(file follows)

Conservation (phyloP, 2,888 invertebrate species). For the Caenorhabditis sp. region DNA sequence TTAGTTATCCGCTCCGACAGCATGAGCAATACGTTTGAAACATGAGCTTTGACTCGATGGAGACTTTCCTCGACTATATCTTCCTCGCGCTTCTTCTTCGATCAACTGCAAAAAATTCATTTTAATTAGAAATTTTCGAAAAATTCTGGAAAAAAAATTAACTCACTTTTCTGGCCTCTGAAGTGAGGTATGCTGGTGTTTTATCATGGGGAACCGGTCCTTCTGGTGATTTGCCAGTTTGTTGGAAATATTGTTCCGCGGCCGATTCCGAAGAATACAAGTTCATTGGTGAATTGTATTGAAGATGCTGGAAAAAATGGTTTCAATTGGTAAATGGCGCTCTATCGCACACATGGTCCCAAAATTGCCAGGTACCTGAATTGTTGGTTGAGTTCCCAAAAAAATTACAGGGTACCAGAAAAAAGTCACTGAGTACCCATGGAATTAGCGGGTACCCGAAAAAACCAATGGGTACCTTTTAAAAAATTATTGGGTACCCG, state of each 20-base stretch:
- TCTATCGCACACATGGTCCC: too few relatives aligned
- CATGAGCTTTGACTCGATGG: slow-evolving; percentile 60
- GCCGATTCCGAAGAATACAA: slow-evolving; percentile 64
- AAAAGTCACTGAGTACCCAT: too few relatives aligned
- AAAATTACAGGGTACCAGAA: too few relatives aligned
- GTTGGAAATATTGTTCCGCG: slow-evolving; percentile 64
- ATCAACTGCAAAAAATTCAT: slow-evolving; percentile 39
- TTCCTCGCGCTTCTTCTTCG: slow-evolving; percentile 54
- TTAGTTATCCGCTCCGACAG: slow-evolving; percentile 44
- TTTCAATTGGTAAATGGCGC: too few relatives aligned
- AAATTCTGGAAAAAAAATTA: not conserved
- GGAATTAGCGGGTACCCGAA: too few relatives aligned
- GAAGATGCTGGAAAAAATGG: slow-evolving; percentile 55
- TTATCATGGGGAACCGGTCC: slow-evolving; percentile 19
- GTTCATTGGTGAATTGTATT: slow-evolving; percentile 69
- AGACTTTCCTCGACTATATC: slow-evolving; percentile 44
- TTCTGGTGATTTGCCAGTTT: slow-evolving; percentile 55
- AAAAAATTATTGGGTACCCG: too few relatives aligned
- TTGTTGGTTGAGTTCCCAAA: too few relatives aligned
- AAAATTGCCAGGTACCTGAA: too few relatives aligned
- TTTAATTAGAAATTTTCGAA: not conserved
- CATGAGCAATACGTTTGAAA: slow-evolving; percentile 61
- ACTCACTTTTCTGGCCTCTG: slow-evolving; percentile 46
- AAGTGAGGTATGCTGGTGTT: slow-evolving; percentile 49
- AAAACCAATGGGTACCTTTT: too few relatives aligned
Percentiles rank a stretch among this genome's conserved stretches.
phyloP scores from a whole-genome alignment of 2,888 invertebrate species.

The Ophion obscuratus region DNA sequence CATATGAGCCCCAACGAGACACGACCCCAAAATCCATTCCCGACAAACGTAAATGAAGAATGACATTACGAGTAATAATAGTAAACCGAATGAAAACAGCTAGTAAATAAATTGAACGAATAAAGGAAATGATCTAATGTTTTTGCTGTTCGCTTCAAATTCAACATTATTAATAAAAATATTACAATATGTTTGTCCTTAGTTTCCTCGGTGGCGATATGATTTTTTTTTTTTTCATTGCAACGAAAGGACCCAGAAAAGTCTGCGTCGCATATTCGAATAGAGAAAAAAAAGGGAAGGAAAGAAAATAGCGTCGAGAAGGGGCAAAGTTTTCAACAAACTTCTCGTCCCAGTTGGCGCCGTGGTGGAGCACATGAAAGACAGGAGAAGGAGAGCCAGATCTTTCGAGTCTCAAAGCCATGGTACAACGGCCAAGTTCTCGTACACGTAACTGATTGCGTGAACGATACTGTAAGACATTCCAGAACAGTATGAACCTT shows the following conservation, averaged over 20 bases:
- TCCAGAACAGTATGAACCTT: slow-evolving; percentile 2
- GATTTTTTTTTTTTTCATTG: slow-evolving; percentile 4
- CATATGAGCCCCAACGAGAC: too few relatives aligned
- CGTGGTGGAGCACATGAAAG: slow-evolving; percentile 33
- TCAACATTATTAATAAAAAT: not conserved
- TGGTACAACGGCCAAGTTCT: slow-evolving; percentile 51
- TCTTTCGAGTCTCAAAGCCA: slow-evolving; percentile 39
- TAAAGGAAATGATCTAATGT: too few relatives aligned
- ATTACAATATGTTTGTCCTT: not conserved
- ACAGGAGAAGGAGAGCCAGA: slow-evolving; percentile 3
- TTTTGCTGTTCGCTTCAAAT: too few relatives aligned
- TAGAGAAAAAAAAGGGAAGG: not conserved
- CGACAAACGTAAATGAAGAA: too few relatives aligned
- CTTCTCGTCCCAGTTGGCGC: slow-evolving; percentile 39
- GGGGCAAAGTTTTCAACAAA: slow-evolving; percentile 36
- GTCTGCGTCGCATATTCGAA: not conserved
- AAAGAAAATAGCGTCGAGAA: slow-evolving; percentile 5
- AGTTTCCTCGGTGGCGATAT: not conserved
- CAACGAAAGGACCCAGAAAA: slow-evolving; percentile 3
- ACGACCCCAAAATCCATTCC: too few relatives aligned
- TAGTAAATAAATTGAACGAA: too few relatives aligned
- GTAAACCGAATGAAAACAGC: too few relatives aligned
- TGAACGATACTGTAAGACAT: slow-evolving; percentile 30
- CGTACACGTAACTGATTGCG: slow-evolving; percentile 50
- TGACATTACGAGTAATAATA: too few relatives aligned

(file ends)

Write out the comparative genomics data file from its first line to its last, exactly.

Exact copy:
Conservation (phyloP, 2,888 invertebrate species). For the Caenorhabditis sp. region DNA sequence TTAGTTATCCGCTCCGACAGCATGAGCAATACGTTTGAAACATGAGCTTTGACTCGATGGAGACTTTCCTCGACTATATCTTCCTCGCGCTTCTTCTTCGATCAACTGCAAAAAATTCATTTTAATTAGAAATTTTCGAAAAATTCTGGAAAAAAAATTAACTCACTTTTCTGGCCTCTGAAGTGAGGTATGCTGGTGTTTTATCATGGGGAACCGGTCCTTCTGGTGATTTGCCAGTTTGTTGGAAATATTGTTCCGCGGCCGATTCCGAAGAATACAAGTTCATTGGTGAATTGTATTGAAGATGCTGGAAAAAATGGTTTCAATTGGTAAATGGCGCTCTATCGCACACATGGTCCCAAAATTGCCAGGTACCTGAATTGTTGGTTGAGTTCCCAAAAAAATTACAGGGTACCAGAAAAAAGTCACTGAGTACCCATGGAATTAGCGGGTACCCGAAAAAACCAATGGGTACCTTTTAAAAAATTATTGGGTACCCG, state of each 20-base stretch:
- TCTATCGCACACATGGTCCC: too few relatives aligned
- CATGAGCTTTGACTCGATGG: slow-evolving; percentile 60
- GCCGATTCCGAAGAATACAA: slow-evolving; percentile 64
- AAAAGTCACTGAGTACCCAT: too few relatives aligned
- AAAATTACAGGGTACCAGAA: too few relatives aligned
- GTTGGAAATATTGTTCCGCG: slow-evolving; percentile 64
- ATCAACTGCAAAAAATTCAT: slow-evolving; percentile 39
- TTCCTCGCGCTTCTTCTTCG: slow-evolving; percentile 54
- TTAGTTATCCGCTCCGACAG: slow-evolving; percentile 44
- TTTCAATTGGTAAATGGCGC: too few relatives aligned
- AAATTCTGGAAAAAAAATTA: not conserved
- GGAATTAGCGGGTACCCGAA: too few relatives aligned
- GAAGATGCTGGAAAAAATGG: slow-evolving; percentile 55
- TTATCATGGGGAACCGGTCC: slow-evolving; percentile 19
- GTTCATTGGTGAATTGTATT: slow-evolving; percentile 69
- AGACTTTCCTCGACTATATC: slow-evolving; percentile 44
- TTCTGGTGATTTGCCAGTTT: slow-evolving; percentile 55
- AAAAAATTATTGGGTACCCG: too few relatives aligned
- TTGTTGGTTGAGTTCCCAAA: too few relatives aligned
- AAAATTGCCAGGTACCTGAA: too few relatives aligned
- TTTAATTAGAAATTTTCGAA: not conserved
- CATGAGCAATACGTTTGAAA: slow-evolving; percentile 61
- ACTCACTTTTCTGGCCTCTG: slow-evolving; percentile 46
- AAGTGAGGTATGCTGGTGTT: slow-evolving; percentile 49
- AAAACCAATGGGTACCTTTT: too few relatives aligned
Percentiles rank a stretch among this genome's conserved stretches.
phyloP scores from a whole-genome alignment of 2,888 invertebrate species.

The Ophion obscuratus region DNA sequence CATATGAGCCCCAACGAGACACGACCCCAAAATCCATTCCCGACAAACGTAAATGAAGAATGACATTACGAGTAATAATAGTAAACCGAATGAAAACAGCTAGTAAATAAATTGAACGAATAAAGGAAATGATCTAATGTTTTTGCTGTTCGCTTCAAATTCAACATTATTAATAAAAATATTACAATATGTTTGTCCTTAGTTTCCTCGGTGGCGATATGATTTTTTTTTTTTTCATTGCAACGAAAGGACCCAGAAAAGTCTGCGTCGCATATTCGAATAGAGAAAAAAAAGGGAAGGAAAGAAAATAGCGTCGAGAAGGGGCAAAGTTTTCAACAAACTTCTCGTCCCAGTTGGCGCCGTGGTGGAGCACATGAAAGACAGGAGAAGGAGAGCCAGATCTTTCGAGTCTCAAAGCCATGGTACAACGGCCAAGTTCTCGTACACGTAACTGATTGCGTGAACGATACTGTAAGACATTCCAGAACAGTATGAACCTT shows the following conservation, averaged over 20 bases:
- TCCAGAACAGTATGAACCTT: slow-evolving; percentile 2
- GATTTTTTTTTTTTTCATTG: slow-evolving; percentile 4
- CATATGAGCCCCAACGAGAC: too few relatives aligned
- CGTGGTGGAGCACATGAAAG: slow-evolving; percentile 33
- TCAACATTATTAATAAAAAT: not conserved
- TGGTACAACGGCCAAGTTCT: slow-evolving; percentile 51
- TCTTTCGAGTCTCAAAGCCA: slow-evolving; percentile 39
- TAAAGGAAATGATCTAATGT: too few relatives aligned
- ATTACAATATGTTTGTCCTT: not conserved
- ACAGGAGAAGGAGAGCCAGA: slow-evolving; percentile 3
- TTTTGCTGTTCGCTTCAAAT: too few relatives aligned
- TAGAGAAAAAAAAGGGAAGG: not conserved
- CGACAAACGTAAATGAAGAA: too few relatives aligned
- CTTCTCGTCCCAGTTGGCGC: slow-evolving; percentile 39
- GGGGCAAAGTTTTCAACAAA: slow-evolving; percentile 36
- GTCTGCGTCGCATATTCGAA: not conserved
- AAAGAAAATAGCGTCGAGAA: slow-evolving; percentile 5
- AGTTTCCTCGGTGGCGATAT: not conserved
- CAACGAAAGGACCCAGAAAA: slow-evolving; percentile 3
- ACGACCCCAAAATCCATTCC: too few relatives aligned
- TAGTAAATAAATTGAACGAA: too few relatives aligned
- GTAAACCGAATGAAAACAGC: too few relatives aligned
- TGAACGATACTGTAAGACAT: slow-evolving; percentile 30
- CGTACACGTAACTGATTGCG: slow-evolving; percentile 50
- TGACATTACGAGTAATAATA: too few relatives aligned